At one time we too were foolish, disobedient, deceived and enslaved by all kinds of passions and pleasures. We lived in malice and envy, being hated and hating one another. But when the kindness and love of God our Savior appeared, he saved us, not because of righteous things we had done, but because of his mercy. He saved us through the washing of rebirth and renewal by the Holy Spirit, whom he poured out on us generously through Jesus Christ our Savior, so that, having been justified by his grace, we might become heirs having the hope of eternal life.
God’s grace empowers us for virtuous living by regenerating us—giving us “new birth”—and renewing us by the Holy Spirit, whom he poured out on us generously when we believed in Jesus Christ our Savior. If we have turned to believe in him, then we are not the “same old people” vainly pursuing virtuous living. We have been “born again.” We have been made new creations in Christ Jesus by the Holy Spirit generously poured out on us.
This “redeeming” and “purifying” makes us the people of God our Savior, Jesus Christ, for his purpose. And his purpose is that we eagerly do what is morally good.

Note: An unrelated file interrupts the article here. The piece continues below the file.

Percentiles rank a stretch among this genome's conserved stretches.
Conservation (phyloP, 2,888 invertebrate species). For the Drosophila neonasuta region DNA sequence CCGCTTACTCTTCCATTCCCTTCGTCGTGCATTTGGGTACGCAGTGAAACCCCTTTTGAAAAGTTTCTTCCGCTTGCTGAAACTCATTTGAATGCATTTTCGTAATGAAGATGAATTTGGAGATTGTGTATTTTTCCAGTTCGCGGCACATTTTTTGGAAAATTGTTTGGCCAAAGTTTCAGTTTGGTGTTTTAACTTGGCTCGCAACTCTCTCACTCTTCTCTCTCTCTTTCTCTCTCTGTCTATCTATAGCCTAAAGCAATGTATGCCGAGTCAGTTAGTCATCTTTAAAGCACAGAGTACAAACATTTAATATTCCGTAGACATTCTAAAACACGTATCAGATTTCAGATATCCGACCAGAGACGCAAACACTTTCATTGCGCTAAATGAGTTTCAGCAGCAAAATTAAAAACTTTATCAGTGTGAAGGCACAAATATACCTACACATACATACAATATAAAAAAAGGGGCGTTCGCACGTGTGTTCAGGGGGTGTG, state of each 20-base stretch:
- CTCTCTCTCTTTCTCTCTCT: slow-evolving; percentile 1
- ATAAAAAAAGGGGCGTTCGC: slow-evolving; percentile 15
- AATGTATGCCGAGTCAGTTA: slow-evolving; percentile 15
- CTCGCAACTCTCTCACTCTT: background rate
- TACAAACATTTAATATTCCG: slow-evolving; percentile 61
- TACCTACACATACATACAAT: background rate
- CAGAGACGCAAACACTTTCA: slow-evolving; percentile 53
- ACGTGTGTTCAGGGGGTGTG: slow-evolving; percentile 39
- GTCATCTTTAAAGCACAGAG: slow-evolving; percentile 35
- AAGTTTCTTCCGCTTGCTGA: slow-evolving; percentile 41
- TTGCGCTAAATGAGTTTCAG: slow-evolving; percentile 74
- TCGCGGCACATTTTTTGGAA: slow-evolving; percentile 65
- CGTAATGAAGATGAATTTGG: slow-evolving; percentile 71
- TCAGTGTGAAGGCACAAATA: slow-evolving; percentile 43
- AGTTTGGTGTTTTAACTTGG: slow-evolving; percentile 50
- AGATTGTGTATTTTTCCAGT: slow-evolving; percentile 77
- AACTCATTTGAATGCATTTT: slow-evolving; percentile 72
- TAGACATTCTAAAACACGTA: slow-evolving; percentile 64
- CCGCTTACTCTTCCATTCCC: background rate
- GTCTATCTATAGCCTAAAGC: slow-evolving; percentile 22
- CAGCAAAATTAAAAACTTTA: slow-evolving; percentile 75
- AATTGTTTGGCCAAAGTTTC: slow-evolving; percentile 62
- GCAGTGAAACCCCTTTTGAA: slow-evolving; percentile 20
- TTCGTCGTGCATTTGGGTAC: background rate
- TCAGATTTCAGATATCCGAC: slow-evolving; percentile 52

So we’ve come full circle. God’s grace empowers us for doing good—for virtuous living—by having appeared in Christ to bring us salvation, by teaching us to say “No” to ungodliness and “Yes” to godliness, by giving us “the blessed hope” and by redeeming us from lawlessness and purifying us to actually be his very own people eagerly doing good. In our pursuit of virtuous living, we’ll “hit the wall.” But God’s grace will be there, empowering us to keep pursuing the virtues and putting them into practice.
So what should we do in response to God’s empowering grace?
- Admit our need to be saved and believe that God in Christ has come to save us.
- Choose to say “No” to anything that shows a disregard for God’s moral laws and “Yes” to everything that shows reverence for God and his moral laws.
- Meditate on God’s Word to cultivate anticipation for “the blessed hope. “
- In prayer and in faith keep running after the virtues in our living, believing that in our very nature we are the redeemed, purified, reborn, renewed people of God who can progressively live self-controlled, upright and godly lives in this present age.
“For the grace of God has appeared . . . “